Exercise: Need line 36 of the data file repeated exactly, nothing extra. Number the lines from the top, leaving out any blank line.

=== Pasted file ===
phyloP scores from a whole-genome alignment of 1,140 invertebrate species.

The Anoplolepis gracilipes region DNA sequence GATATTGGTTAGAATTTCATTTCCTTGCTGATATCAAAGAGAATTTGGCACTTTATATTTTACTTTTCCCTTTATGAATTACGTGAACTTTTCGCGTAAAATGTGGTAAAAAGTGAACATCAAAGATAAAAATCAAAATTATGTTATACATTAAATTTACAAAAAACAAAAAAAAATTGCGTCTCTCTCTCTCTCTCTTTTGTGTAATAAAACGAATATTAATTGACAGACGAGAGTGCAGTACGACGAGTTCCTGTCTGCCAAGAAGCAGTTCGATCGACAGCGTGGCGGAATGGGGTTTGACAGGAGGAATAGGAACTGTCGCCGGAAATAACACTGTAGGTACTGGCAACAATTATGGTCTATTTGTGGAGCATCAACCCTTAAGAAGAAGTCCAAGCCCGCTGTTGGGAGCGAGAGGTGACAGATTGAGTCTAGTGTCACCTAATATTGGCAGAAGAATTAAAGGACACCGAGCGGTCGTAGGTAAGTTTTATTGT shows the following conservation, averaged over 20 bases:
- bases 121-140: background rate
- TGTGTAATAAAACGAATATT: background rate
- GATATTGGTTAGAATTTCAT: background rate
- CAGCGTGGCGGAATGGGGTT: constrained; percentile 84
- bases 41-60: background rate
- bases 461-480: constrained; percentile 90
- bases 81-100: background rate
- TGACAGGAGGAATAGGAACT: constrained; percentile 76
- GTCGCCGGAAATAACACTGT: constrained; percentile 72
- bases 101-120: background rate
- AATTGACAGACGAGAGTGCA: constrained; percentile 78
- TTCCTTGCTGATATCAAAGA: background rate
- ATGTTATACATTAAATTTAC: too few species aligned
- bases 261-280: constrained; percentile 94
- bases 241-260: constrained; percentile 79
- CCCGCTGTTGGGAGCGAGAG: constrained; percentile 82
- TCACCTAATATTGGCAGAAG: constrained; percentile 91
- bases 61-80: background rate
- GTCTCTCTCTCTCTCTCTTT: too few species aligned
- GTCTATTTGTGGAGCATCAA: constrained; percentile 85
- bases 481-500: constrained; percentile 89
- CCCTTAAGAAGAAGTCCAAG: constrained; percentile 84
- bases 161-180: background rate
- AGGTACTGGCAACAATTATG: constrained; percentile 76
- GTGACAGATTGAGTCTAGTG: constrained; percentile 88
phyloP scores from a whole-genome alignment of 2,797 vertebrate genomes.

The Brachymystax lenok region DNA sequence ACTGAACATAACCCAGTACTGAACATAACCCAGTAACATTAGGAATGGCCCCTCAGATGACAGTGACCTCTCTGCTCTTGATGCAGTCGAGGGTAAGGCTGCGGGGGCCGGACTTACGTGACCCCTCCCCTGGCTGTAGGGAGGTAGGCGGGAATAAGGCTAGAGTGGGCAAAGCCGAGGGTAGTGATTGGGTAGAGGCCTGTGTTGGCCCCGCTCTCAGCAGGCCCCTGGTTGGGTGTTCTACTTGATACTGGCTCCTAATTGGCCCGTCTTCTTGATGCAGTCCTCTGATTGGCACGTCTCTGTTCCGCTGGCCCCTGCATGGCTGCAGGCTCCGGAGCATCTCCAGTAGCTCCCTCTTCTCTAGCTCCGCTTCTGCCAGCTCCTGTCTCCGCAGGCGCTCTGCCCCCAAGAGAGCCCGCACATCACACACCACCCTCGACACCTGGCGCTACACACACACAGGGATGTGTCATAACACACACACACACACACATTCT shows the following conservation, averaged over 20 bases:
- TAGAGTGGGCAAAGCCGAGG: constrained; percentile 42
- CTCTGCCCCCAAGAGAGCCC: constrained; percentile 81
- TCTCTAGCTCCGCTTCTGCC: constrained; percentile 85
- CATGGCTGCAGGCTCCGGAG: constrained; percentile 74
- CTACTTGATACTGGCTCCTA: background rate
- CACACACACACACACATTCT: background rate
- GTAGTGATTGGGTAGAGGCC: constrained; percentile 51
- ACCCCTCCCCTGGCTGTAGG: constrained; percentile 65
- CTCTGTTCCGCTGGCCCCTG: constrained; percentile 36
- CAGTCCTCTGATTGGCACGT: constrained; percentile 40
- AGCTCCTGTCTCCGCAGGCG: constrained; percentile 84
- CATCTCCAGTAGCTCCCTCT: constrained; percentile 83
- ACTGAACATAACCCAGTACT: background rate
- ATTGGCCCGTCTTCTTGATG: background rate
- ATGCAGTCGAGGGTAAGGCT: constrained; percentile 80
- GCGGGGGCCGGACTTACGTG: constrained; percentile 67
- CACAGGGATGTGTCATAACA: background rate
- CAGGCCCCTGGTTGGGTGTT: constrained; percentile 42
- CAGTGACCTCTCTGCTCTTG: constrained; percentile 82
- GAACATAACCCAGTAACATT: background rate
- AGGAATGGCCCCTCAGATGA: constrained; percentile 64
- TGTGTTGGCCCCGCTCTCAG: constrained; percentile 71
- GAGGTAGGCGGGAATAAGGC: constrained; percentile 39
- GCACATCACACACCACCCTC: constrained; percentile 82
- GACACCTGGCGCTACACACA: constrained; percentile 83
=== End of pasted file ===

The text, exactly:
- GTAGTGATTGGGTAGAGGCC: constrained; percentile 51